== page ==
Good morning. Thank you, Chairman Foster, for holding this hearing.

Californians are acutely aware of the challenges our country faces in ensuring that reliable, affordable energy is available to all. Recent price surges for energy commodities have sparked serious concerns for consumers who already face rising costs for essential goods. Rolling blackouts and power outages across my home state reinforce the need to support a diverse mix of reliable energy sources and ensure supply can meet demand.

The U.S. Department of Energy is uniquely equipped to lead the way in the development of next-generation clean energy technologies that will address these concerns - both back home in my district and around the world. Today, we have an opportunity to examine one of the Department’s applied programs, the Office of Nuclear Energy. Nuclear energy will play a critical role in our clean energy future. In 2020, nuclear power plants operated at full capacity more than 92 percent of the time, making nuclear power the most reliable energy source in the United States. The Office of Nuclear Energy supports research and development to maintain American leadership in the nuclear technology sector, accelerate deployment of advanced reactor designs, solve fuel cycle challenges, and increase cost effectiveness of existing facilities.

On the Science Committee, we share bipartisan support of this program and its essential activities. Last Congress, the Committee worked together to pass the Energy Act of 2020, which included significant nuclear energy R&D provisions. This Congress, the Science Committee has prioritized oversight of the Department’s implementation of this legislation, and I am looking forward to receiving an update from the Department on its progress this morning.

But while we support robust funding for the Office of Nuclear Energy, we must ensure that American taxpayers are getting the best return on our investment in this program, especially as the national debt has climbed over $28 trillion. My colleagues and I on the House Budget Committee are confronted regularly with the dire consequences of ballooning government spending and failure to use our federal resources wisely.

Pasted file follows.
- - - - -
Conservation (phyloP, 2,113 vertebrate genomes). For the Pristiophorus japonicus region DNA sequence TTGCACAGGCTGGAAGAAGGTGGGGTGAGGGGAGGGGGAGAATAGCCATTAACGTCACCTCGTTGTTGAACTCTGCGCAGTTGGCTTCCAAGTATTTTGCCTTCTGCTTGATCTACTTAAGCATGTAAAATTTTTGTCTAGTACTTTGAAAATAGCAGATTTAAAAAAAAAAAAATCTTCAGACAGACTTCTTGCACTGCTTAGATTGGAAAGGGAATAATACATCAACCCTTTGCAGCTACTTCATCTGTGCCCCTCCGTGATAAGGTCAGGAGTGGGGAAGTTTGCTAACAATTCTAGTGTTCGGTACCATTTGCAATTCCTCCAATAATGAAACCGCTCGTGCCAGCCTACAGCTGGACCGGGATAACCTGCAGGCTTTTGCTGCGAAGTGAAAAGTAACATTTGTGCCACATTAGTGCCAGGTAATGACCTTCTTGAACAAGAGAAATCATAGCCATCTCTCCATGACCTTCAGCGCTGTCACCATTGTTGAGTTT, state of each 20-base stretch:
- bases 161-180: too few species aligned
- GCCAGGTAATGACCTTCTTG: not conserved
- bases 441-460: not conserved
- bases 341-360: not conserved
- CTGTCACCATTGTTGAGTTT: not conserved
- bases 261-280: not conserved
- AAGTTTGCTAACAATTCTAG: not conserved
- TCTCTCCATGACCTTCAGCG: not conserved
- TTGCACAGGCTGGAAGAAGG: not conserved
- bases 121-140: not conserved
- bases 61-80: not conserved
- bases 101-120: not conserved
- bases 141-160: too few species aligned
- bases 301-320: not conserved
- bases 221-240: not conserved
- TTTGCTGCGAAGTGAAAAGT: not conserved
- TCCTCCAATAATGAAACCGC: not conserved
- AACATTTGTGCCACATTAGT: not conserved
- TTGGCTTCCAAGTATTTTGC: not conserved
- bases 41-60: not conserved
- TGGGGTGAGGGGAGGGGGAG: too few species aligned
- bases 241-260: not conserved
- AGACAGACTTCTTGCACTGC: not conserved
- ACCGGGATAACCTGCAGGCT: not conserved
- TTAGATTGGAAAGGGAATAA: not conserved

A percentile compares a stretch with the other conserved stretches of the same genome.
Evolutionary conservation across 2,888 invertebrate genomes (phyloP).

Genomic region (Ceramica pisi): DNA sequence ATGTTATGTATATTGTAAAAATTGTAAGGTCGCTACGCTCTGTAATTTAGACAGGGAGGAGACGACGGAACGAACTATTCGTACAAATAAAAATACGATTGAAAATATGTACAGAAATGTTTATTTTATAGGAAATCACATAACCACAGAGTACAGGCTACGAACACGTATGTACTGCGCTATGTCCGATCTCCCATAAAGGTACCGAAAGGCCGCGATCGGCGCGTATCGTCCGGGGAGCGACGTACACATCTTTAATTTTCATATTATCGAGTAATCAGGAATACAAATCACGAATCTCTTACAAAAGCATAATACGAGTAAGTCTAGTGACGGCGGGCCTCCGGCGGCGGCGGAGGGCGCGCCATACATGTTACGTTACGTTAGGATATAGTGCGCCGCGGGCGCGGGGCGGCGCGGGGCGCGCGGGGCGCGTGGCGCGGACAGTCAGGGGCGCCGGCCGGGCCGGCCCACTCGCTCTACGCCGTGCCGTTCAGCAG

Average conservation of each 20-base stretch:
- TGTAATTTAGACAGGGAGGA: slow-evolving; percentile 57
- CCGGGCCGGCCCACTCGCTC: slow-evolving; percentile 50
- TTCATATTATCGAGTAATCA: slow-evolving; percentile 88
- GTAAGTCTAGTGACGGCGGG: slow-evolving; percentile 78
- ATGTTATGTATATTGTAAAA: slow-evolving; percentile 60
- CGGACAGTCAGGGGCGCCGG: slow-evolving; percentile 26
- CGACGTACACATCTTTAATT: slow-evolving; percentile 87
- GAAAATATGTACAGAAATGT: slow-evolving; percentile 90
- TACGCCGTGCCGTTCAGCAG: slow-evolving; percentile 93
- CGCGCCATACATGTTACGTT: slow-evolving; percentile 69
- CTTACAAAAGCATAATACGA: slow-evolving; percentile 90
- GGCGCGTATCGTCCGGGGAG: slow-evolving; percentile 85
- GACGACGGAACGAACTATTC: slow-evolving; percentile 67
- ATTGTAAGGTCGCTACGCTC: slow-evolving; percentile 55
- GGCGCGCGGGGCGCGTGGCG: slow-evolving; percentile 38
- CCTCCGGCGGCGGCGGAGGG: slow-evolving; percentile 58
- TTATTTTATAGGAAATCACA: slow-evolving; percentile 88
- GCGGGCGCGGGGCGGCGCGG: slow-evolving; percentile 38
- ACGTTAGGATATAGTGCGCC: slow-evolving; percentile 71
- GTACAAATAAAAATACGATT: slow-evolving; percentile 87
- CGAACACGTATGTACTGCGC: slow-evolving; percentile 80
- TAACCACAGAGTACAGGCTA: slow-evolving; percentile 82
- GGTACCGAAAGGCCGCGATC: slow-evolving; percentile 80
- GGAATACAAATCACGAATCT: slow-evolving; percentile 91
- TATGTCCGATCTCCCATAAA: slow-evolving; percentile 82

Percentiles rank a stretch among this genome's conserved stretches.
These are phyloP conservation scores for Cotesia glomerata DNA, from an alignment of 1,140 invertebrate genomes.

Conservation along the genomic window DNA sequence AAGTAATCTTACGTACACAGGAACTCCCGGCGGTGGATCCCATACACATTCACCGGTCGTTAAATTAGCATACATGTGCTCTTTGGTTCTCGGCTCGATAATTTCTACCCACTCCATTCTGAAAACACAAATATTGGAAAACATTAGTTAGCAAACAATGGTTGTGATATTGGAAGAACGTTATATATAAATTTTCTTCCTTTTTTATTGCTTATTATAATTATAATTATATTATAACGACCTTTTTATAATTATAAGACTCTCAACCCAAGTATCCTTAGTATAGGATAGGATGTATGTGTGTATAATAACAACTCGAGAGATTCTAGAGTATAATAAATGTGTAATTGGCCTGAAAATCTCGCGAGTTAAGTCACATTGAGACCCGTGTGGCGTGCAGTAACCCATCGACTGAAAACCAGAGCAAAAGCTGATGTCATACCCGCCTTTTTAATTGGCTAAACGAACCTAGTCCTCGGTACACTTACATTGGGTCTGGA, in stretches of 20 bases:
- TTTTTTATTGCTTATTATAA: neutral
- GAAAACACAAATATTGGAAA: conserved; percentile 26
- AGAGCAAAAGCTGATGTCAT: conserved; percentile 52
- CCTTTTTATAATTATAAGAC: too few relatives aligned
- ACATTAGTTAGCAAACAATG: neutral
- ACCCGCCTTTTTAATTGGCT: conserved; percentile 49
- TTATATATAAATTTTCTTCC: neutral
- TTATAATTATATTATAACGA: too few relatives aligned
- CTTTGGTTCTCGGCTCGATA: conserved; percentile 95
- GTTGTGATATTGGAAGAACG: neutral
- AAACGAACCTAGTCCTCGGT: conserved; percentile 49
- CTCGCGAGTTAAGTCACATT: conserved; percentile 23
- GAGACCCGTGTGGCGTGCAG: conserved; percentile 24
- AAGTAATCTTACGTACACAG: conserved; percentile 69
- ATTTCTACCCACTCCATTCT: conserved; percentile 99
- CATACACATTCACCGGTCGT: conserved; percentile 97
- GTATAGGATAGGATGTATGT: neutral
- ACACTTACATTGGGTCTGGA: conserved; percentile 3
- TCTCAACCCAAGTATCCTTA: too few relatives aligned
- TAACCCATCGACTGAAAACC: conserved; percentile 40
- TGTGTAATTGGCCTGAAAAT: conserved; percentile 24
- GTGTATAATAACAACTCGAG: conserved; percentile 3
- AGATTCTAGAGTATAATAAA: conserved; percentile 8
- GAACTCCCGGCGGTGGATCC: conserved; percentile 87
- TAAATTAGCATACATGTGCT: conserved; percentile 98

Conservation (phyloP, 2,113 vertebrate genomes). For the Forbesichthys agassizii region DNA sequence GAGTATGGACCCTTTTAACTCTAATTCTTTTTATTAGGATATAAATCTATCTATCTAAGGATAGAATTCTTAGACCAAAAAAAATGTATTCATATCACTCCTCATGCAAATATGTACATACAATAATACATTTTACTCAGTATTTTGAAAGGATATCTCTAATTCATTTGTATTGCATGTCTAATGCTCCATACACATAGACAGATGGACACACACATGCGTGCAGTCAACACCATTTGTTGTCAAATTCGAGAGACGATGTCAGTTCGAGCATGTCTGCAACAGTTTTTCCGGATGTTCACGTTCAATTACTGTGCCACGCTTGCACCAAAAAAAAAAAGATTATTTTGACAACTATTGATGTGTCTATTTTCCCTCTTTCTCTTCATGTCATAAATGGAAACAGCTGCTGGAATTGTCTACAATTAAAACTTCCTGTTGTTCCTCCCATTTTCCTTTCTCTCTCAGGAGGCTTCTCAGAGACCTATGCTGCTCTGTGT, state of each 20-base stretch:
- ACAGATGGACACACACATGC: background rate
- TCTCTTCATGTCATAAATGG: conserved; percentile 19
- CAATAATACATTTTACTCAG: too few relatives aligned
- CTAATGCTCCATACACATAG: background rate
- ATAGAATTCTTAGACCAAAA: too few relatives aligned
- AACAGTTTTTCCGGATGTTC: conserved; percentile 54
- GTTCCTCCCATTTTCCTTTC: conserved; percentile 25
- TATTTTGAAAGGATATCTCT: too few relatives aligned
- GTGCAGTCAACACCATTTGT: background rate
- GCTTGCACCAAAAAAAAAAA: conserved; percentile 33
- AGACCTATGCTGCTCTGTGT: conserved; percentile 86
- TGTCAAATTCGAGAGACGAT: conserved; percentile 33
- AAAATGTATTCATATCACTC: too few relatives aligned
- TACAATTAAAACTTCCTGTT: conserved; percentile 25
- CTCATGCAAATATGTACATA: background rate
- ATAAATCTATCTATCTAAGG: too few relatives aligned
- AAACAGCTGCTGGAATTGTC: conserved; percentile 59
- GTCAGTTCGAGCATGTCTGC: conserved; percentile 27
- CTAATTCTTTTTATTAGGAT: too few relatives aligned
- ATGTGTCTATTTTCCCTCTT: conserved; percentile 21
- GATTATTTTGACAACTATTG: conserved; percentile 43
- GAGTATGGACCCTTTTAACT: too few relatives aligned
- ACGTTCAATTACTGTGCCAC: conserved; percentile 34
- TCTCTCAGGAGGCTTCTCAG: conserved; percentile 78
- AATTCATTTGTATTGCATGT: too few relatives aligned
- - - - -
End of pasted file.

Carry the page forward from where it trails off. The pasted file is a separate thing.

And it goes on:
Today, we hope to learn more about some of the Office of Nuclear Energy’s recent “sole-source” awards and awards made outside of the competitive process to ensure the necessary safeguards are in place to limit costs and ensure a level playing field during the process. Over the past three years, the Office of Nuclear Energy has made at least three large sole source awards, for the demonstration of the production of high-assay low-enriched uranium, demonstration and deployment of small modular reactors, and instrumentation and control upgrades under the Light Water Reactor Sustainability program, respectively. In other words, the Department awarded funds for these projects without offering other prospective participants the opportunity to submit their own competing proposals. We hope to learn more about Office of Nuclear Energy’s practices for making sure the most promising proposals have the opportunity to receive consideration and doing its due diligence when such sole source awards are necessary.

Federal agencies award contracts and financial assistance to partner with entities that can provide essential goods and services and to foster collaboration with stakeholders performing groundbreaking research, development, demonstration, and commercial application activities. As Members of Congress, it is our responsibility to ensure that agencies are being good stewards of taxpayer dollars when carrying out these transactions.

Federal law, with a few limited exceptions, mandates that agencies conducting procurement activities “obtain full and open competition” and utilize the competitive procedures best suited to the circumstances. Section 988 of the Energy Policy Act of 2005 establishes cost-share requirements for most research, development, demonstration and commercial application activities at the Department. However, these requirements may be waived under certain circumstances. This waiver authority can be extremely useful for investing in novel technologies in the nuclear field but must also be exercised appropriately and carefully.

I look forward to hearing more about the incredible work at the Department’s Office of Nuclear Energy, how Congress can be an effective partner in instilling best practices for contracts and financial awards, and recommendations for maximizing the value of this program’s engagement with the stakeholder community moving forward.

I want to thank all of our witnesses for being here today to share your expertise with us. Thank you, Chairman Foster, and I yield back the balance of my time.